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Breakthrough in mRNA vaccines for melanoma


Filip Vukasin


19/12/2022 4:45:08 PM

Preliminary research shows personalised melanoma mRNA vaccines given with an immunotherapy drug reduce risk of death and recurrence.

Skin cancer check.
Australia has the highest per capita incidence rate of melanoma in the world.

A new ‘personalised’ mRNA cancer vaccine in combination with pembrolizumab (sold as Keytruda) significantly improves recurrence-free survival from melanoma, Moderna and Merck have announced.
 
The combination of the mRNA vaccine and pembrolizumab, an immunotherapy drug, was given as adjuvant treatment to patients with stage III/IV melanoma following complete resection as part of the KEYNOTE/mRNA trial, which showed it reduced the risk of recurrence or death by 44% compared to pembrolizumab alone.
 
Associate Professor Jeremy Hudson, Clinical Director of the North Queensland Skin Centre, told newsGP he is delighted by the news.
 
‘My congratulations to the researchers, as this is a good step forward in the fight against melanoma,’ he said.
 
There were 157 patients in the trial, including Australians. Serious adverse events occurred in 14.4% of patients who received an mRNA vaccine and pembrolizumab, slightly more than the 10% rate in those who received the immunotherapy drug alone.
 
Melanoma is Australia’s most fatal skin cancer and Australia has the highest per capita incidence rate in the world.
 
Approximately 17,000 Australians are diagnosed with melanoma each year, with 1400 dying from it annually.
 
The research is yet to be peer-reviewed or published in a journal. However, experts are excited, with Professor Georgina Long of the Melanoma Institute of Australia telling the ABC that it may be ‘the penicillin moment’ in cancer therapy.
 
Meanwhile, Associate Professor Jason Luke, Director of the Cancer Immunotherapeutics Center in Pittsburgh, told the Washington Post ‘it really sounds like science fiction. But I really do think that’s the world we’re moving into’.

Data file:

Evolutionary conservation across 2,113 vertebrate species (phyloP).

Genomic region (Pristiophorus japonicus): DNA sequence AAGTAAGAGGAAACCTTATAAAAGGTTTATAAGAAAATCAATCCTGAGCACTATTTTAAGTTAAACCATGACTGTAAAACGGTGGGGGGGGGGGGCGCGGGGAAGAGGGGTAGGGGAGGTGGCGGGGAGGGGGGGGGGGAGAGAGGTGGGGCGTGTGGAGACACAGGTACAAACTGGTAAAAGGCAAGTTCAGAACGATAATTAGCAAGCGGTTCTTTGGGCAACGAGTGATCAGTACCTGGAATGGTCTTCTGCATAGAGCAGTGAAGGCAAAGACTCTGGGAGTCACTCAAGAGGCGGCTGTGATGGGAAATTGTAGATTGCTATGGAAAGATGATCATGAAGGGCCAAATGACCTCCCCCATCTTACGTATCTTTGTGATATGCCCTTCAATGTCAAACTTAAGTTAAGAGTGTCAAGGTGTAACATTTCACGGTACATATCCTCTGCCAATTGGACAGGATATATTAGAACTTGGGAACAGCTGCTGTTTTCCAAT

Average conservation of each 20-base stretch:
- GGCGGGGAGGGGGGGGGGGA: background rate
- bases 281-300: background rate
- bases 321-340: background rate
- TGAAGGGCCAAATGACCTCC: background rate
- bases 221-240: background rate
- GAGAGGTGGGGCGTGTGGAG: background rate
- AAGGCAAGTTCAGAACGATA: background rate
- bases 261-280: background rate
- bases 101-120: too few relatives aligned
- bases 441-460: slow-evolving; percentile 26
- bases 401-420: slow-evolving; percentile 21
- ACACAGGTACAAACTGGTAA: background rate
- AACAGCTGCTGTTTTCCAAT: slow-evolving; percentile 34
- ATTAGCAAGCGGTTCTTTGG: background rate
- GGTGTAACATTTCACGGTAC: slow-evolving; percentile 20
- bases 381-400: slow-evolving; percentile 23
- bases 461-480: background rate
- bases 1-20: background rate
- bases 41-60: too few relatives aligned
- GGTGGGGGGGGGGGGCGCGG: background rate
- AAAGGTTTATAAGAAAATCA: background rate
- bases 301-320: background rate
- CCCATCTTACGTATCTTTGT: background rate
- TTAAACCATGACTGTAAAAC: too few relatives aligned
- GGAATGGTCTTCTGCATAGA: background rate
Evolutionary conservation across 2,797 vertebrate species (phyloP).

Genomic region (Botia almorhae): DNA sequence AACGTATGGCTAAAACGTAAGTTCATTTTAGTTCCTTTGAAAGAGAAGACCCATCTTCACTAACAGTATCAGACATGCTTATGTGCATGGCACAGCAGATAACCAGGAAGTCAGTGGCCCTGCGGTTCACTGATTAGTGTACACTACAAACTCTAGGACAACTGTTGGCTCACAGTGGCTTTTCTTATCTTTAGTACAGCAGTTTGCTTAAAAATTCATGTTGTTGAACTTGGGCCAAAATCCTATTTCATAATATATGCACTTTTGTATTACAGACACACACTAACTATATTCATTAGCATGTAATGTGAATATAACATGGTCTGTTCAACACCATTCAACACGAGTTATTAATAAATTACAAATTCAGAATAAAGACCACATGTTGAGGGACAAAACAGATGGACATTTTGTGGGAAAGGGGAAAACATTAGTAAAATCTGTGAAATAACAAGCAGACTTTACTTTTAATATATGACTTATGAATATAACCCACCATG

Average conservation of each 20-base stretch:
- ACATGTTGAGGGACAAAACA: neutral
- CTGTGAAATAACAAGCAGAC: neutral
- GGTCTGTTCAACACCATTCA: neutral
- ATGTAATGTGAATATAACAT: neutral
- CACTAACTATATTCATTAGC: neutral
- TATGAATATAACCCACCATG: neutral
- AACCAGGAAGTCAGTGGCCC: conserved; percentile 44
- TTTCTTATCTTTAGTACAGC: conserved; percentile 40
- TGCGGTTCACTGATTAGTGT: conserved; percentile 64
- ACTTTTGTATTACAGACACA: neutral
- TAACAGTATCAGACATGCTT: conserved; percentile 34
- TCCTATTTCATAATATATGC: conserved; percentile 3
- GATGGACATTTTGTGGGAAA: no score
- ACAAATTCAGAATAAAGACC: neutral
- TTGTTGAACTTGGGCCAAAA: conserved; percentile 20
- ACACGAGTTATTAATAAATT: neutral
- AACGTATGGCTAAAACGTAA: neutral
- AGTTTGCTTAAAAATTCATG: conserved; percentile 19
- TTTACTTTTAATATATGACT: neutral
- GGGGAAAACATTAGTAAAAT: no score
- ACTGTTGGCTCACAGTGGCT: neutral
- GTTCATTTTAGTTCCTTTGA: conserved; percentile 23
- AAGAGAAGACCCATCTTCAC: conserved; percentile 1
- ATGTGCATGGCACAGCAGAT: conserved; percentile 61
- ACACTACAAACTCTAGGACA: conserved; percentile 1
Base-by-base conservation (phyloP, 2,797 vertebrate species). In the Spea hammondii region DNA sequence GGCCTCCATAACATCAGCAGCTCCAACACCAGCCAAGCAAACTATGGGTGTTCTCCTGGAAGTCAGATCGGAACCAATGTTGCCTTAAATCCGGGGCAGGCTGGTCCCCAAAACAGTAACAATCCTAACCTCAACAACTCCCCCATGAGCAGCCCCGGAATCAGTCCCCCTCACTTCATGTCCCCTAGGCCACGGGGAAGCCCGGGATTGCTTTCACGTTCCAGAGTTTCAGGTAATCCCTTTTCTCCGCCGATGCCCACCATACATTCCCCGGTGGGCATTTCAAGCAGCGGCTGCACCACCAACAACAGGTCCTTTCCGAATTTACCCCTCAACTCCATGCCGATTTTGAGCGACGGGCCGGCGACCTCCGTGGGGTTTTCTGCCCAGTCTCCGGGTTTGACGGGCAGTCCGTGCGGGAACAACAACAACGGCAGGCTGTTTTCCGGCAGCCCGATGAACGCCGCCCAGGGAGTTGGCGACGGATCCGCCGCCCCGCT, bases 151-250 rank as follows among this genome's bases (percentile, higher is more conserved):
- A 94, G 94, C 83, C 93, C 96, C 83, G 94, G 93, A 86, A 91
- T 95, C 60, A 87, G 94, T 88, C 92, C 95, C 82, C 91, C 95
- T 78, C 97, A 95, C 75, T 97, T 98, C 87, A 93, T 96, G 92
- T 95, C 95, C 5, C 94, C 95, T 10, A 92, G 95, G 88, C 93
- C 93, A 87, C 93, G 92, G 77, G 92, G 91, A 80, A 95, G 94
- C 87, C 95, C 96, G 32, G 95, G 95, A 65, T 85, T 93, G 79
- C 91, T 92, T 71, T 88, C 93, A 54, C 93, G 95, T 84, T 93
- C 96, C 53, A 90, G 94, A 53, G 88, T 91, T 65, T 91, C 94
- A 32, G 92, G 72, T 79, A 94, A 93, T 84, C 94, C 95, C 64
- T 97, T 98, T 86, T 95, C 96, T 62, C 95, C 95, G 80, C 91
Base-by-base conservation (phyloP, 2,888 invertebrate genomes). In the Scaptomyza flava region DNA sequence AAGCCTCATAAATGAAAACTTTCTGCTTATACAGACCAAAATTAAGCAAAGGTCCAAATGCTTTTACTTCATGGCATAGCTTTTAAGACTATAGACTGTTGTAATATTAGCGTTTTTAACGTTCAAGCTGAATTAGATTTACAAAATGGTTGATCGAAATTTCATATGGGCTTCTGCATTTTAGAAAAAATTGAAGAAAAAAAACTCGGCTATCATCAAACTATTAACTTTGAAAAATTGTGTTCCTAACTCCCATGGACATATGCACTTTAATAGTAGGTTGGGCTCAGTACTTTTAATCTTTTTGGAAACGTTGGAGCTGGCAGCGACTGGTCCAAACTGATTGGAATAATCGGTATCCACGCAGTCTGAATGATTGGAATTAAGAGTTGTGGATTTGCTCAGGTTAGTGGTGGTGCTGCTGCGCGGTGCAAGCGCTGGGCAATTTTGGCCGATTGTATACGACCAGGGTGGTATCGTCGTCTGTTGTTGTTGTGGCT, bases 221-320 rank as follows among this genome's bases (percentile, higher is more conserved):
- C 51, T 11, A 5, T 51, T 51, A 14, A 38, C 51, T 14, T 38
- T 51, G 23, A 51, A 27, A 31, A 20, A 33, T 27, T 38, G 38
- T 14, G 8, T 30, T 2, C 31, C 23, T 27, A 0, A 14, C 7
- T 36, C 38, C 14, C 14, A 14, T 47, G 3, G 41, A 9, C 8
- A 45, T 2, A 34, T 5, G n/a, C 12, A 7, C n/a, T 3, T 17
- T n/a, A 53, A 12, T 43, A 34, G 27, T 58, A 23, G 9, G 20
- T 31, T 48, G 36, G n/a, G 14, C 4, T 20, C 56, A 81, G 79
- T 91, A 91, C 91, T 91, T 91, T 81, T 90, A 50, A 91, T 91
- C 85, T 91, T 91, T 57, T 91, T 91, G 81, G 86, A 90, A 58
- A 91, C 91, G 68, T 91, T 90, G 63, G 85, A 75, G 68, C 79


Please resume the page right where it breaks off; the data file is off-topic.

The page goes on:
Personalised mRNA vaccines are made to specifically match each patient’s cancer fingerprint. They train the body’s immune cells to recognise the cancer fingerprint proteins so that they can launch an immune response against the malignant cells.
 
Both pembrolizumab and the mRNA vaccine were administered over one year, with the mRNA vaccine administered nine times and pembrolizumab given every three weeks, up to 18 cycles.
 
Associate Professor Hudson, also Chair of RACGP Specific Interests Dermatology, says he sees great potential in mRNA therapy.
 
‘What we have today is meaningful evidence that mRNA vaccines can improve survivability in melanoma,’ he said.
 
‘Technologically, this is also important as it is a validation of mRNA synthesis and use against cancers, which is a much more individualised treatment from a biological perspective.
 
‘Interestingly enough, mRNA research into cancers has been going on for about a decade now and it was this groundwork that allowed the COVID mRNA vaccines to be rolled out quickly.’
 
The results are the first demonstration of efficacy for an investigational mRNA cancer treatment in a randomised clinical trial and the next steps are to initiate a Phase III study in 2023 before expanding to additional tumour types.
 
According to Associate Professor Hudson, the technology could be useful for an array of other conditions.
 
‘There are certainly a lot of other cancers that could be treated with mRNA vaccines, which is a hopeful prospect,’ he said.
 
‘As long as the skin cancer has a specific protein we can target, it’s fair game. The first skin cancer that springs to mind is Merkel cell, which has a very aggressive metastatic rate.’
 
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